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Durban plays key role in reviving African dignity
​Acting eThekwini Mayor Fawzia Peer fl anked by former
President of Ghana John Mahama and advisor Joyce
Mogtari at the Pan-African Conference in Durban on 24
July.
​DURBAN is playing a key role in the restoration of African dignity, challenging old beliefs that the continent had people with no history. Speaking at the opening of the University of KwaZulu-Natal (UKZN) Pan-African Conference, held at the Moses Mabhida Stadium on 24 July, themed “Restoring and reviving African dignity for the Africa we want, through advancing the history of African ideas”, Acting eThekwini Mayor Fawzia Peer said Durban was an African city with many cultures, traditions and indigenous communities. “The City fully concurs with the University of KwaZulu-Natal’s Centre in Indigenous Knowledge Systems, that as Durban, we are also committed in recognising the value in preserving indigenous cultures, languages, and people,” said Acting Mayor Peer.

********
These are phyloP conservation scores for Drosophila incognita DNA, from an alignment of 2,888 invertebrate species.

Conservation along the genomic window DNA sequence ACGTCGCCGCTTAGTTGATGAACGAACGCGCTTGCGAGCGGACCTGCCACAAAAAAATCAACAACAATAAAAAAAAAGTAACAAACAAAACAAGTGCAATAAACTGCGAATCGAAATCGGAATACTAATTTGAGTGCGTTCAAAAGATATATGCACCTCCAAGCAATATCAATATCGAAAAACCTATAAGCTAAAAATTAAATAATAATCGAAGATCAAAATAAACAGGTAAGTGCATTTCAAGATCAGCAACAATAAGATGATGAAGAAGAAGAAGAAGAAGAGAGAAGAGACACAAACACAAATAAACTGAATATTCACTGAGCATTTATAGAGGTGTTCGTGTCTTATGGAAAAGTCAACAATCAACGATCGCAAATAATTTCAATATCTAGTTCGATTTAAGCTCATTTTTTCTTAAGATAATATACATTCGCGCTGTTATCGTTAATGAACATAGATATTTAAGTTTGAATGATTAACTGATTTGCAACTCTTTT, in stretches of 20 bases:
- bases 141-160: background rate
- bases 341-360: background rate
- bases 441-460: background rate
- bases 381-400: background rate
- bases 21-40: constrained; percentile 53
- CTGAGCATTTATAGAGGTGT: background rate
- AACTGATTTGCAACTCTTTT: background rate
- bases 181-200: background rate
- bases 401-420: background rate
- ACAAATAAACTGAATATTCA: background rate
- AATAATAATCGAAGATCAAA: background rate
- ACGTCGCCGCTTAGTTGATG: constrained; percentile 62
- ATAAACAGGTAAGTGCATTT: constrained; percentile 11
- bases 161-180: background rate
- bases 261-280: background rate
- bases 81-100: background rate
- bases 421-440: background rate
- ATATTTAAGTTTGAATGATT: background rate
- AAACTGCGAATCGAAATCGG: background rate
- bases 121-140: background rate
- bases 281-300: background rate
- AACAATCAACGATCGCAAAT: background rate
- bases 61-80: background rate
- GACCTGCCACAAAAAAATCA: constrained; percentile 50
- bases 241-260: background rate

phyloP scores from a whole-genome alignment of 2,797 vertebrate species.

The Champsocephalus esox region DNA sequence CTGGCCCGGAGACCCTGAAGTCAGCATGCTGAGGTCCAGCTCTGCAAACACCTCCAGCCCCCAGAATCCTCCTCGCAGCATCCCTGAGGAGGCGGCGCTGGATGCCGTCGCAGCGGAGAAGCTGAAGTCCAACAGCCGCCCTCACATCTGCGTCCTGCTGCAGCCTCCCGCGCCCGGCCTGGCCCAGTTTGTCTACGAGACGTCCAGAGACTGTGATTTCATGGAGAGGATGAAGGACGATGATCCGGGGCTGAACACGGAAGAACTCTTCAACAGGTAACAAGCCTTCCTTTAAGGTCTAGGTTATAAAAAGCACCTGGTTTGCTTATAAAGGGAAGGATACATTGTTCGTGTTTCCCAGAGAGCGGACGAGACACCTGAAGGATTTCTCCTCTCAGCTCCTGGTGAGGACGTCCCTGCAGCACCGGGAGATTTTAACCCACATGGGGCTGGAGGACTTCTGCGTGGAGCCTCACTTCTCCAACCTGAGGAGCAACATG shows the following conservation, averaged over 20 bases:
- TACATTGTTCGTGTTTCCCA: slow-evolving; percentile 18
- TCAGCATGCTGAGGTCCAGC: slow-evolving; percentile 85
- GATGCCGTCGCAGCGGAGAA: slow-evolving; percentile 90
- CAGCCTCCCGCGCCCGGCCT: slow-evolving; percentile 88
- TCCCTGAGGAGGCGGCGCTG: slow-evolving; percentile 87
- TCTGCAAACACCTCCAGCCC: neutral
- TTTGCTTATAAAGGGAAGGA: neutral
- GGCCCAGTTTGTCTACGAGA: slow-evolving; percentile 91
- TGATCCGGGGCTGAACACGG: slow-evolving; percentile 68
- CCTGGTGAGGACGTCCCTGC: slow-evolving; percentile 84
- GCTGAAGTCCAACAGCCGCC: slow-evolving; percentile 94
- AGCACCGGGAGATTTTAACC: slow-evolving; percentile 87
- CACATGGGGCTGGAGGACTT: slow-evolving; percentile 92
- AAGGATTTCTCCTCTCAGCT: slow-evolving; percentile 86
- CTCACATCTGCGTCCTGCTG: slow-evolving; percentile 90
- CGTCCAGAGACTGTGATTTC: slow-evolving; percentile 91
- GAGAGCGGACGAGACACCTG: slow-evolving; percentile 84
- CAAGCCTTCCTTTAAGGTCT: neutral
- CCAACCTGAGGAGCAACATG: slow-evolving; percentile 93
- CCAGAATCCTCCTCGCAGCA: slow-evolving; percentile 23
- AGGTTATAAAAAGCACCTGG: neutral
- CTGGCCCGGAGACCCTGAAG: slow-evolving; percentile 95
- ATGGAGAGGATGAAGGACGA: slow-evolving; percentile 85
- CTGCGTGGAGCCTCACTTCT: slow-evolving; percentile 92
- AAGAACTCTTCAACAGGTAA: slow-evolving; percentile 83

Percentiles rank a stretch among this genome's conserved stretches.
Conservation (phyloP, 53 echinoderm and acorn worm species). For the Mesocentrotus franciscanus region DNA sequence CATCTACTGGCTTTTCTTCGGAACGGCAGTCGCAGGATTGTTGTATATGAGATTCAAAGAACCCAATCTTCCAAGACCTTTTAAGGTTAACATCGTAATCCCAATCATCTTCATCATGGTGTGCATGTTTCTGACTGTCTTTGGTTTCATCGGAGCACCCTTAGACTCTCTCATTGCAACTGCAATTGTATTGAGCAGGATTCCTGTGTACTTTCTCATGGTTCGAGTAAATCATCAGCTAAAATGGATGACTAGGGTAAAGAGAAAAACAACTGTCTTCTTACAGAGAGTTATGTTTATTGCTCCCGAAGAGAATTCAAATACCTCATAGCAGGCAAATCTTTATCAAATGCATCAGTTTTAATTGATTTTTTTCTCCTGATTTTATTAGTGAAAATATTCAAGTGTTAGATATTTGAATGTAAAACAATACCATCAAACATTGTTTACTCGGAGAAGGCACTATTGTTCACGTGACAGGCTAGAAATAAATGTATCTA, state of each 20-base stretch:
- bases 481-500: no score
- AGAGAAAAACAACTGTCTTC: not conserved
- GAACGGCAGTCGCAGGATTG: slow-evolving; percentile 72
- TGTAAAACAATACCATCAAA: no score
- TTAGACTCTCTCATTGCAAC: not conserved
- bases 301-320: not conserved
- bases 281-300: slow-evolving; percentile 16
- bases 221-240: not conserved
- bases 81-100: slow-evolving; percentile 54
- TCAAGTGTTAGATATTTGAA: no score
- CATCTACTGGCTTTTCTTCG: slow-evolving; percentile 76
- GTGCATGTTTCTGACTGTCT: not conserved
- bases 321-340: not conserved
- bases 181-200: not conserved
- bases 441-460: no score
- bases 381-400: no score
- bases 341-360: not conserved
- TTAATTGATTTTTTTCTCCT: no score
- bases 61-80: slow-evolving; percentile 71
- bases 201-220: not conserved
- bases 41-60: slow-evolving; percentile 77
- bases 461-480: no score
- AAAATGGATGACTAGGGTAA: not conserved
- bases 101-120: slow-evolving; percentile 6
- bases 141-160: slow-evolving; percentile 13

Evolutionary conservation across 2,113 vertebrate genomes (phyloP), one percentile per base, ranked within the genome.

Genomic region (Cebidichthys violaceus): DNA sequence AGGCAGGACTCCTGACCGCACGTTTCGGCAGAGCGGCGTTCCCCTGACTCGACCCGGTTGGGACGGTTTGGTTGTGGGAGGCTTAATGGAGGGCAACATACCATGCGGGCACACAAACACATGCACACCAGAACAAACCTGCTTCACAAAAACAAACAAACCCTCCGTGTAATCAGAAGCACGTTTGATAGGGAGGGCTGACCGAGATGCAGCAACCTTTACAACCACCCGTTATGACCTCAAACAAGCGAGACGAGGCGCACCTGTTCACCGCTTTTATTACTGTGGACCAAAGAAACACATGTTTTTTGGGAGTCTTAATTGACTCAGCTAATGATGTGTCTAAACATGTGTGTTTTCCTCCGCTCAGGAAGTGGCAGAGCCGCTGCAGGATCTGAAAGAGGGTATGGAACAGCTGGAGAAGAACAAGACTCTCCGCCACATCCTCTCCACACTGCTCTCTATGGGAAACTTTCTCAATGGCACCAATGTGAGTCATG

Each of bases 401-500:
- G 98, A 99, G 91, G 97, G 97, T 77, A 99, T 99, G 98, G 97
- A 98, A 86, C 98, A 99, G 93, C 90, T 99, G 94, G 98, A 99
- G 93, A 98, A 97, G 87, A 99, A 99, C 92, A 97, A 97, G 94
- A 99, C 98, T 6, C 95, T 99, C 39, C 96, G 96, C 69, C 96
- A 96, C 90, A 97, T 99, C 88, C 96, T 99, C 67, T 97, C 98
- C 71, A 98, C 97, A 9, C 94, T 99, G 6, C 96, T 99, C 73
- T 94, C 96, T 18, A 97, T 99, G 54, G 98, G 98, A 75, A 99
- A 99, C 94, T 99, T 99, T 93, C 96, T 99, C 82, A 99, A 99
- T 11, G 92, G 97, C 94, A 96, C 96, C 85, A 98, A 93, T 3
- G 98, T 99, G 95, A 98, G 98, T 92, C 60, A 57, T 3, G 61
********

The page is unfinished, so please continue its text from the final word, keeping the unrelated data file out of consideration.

The conference, organised by UKZN, brought together dozens of experts on indigenous knowledge
systems, historians, academics, former heads of states and ministers. Dialogue sessions were held with young panellists on finding ways to advance indigenous knowledge systems and challenge Eurocentric versions of history and knowledge. “A wealth of knowledge is steadily streaming in
from the studies of Africa, which disproves long held Eurocentric views, that Africans are people
without a history.

The impression given by some Western scholars that the African continent made no contributions to civilisation and that its people are naturally primitive, unfortunately, became the basis of racial prejudice, mental slavery, colonialism and the ongoing economic oppression of Africa,” said Acting Mayor Peer. Durban is playing a key role in advancing the cause with the Indigenous Knowledge
Systems Centre of Excellence based at UKZN.

The centre, headed by Professor Hasan Okaya, aims to develop the repository of knowledge on indigenous systems. Former president of Ghana John Mahama gave a keynote address at the opening, stating that much work has to be done to challenge views that Africa was a lost continent. “Africa is the cradle of humankind. We have a history that we can be proud of. Yes, we must admit our shortcomings but we must learn and grow,” he said.

Mahama said Africa took a lead out of Japan, which is a country at the cutting edge of technology, yet able to maintain its cultures and traditions. “Let’s do what our people did, where we cared for one another and had a strong value system.”
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